Microsoft is building Windows 10 as a service, which means every component of the OS, including its new Microsoft Edge browser, is regularly being updated. The company today detailed what this means for browser versioning: The app (Edge) will have a version number for users to track, while the engine (EdgeHTML) will have a version number for developers to track.

On Friday, Microsoft released a new Windows 10 build for PCs, and with it came the first major update to Microsoft Edge. The changelog shows you what’s new, though only testers can try out these additional features and improvements — once the changes are ready, they will arrive as updates for all Windows 10 users.

Microsoft said it expects browser version numbers “to be much less of a focus than they have been in the past.” Regular updates will do this: Few people care that Google’s latest browser version is Chrome 45 or that Mozilla’s latest browser release is Firefox 40.

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Nonetheless, version numbers still serve a purpose. As such, Microsoft is issuing its first version number updates (as seen above in Edge’s Settings pane), like so:

  • The Edge app has been updated from 20.10240 to 21.10540.
  • The EdgeHTML rendering engine has been updated from Edge/12.10240 to Edge/13.10547.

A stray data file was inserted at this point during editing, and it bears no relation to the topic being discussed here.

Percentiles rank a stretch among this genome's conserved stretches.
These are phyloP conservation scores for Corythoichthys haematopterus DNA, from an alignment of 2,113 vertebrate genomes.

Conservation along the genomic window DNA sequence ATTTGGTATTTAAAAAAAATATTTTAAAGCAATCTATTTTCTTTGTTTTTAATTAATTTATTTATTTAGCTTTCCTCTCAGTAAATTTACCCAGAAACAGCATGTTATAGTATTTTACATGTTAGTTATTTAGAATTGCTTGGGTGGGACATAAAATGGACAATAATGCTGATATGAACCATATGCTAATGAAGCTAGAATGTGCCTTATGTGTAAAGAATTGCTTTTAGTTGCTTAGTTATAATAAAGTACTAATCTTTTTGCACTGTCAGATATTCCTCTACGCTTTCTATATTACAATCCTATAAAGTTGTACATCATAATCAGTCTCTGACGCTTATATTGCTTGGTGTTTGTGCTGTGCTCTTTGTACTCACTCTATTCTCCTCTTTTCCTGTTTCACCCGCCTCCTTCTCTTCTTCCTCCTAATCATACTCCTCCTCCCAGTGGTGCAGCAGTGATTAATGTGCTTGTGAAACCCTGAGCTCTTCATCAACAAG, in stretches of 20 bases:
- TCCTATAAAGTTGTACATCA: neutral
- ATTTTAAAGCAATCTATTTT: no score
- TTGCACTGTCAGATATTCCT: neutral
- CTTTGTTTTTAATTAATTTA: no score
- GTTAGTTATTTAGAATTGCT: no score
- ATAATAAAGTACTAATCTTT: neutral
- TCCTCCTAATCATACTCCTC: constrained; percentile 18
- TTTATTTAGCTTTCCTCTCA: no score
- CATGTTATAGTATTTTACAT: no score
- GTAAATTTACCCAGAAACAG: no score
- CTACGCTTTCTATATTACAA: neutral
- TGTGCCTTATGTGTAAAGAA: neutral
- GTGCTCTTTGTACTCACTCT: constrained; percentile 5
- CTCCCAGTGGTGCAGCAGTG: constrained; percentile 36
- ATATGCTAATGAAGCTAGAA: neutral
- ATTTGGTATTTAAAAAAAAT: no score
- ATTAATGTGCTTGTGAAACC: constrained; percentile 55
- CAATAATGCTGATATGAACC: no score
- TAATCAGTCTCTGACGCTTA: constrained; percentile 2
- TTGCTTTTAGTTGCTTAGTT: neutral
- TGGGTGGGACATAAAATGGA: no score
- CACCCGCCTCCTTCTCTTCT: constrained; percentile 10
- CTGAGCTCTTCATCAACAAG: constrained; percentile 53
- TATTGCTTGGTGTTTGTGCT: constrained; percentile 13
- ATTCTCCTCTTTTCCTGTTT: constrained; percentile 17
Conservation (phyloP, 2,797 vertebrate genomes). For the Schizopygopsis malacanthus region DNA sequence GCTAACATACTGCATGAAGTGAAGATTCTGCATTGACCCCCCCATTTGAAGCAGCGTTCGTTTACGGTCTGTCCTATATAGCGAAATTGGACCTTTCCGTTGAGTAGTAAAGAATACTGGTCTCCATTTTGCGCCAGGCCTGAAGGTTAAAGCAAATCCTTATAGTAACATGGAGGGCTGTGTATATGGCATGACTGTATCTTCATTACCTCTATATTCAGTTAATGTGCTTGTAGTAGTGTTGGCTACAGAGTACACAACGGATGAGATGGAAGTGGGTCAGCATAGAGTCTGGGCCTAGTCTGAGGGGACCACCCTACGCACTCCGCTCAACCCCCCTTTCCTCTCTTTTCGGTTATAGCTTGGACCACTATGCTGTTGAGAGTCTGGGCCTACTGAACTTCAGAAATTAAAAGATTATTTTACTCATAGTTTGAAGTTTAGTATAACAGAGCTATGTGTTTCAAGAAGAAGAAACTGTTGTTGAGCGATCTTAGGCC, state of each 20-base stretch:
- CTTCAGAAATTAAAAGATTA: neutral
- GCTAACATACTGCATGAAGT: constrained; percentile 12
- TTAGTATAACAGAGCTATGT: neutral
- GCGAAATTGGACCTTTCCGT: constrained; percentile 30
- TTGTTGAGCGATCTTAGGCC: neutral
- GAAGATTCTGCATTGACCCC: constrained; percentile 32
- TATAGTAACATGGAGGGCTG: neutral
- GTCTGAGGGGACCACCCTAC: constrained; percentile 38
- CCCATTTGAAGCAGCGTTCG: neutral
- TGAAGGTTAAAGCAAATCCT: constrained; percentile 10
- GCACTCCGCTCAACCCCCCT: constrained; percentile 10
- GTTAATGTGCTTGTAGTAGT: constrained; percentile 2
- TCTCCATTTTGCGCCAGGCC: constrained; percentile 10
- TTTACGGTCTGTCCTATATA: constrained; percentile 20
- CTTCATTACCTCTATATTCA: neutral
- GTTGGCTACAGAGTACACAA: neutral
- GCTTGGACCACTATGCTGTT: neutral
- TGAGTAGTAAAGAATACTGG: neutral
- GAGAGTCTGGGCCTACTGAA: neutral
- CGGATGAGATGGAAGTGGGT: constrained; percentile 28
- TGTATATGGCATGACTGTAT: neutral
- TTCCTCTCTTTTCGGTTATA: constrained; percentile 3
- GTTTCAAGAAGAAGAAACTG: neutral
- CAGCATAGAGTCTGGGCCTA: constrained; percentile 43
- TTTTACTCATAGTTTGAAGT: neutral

The user-agent string will also be updated to reflect the Edge platform version — but not the Edge app version, as the latter does not impact site rendering. In the latest Windows 10 preview build, it is now: “Mozilla/5.0 (Windows NT 10.0; Win64; x64) AppleWebKit/537.36 (KHTML, like Gecko) Chrome/46.0.2486.0 Safari/537.36 Edge/13.10547.”

The major version number (12, 13, and so on) represents a significant platform release. Microsoft said it will typically only update the major number once for each engine update it sends out to Windows 10 users. These updates will of course be sent out to Windows 10 testers first. The second part of the version number will continue to indicate the current Windows build number.

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The goal here is to help developers and IT professionals track features from preview builds to release branches via the major version number, and from build to build via the build version number. Microsoft thus recommends tracking availability of web standards and other developer-facing features against the EdgeHTML version number rather than the Edge app version number — sites like CanIUse.com and the Kangax ECMAScript 6 compatibility table have already started doing this (pictured above).

The app version number represents feature updates to the browser application (everything that surrounds the webpage). That means user interface features, such as the address bar, tabs, Cortana, Reading View, Web Notes, and so on.

Microsoft said the major version numbers between Microsoft Edge and EdgeHTML have diverged “and will continue to do so as we deliver updates to the application and underlying platform separately.” This makes sense, as long as the company doesn’t let either of the two stagnate, like it once did with Internet Explorer.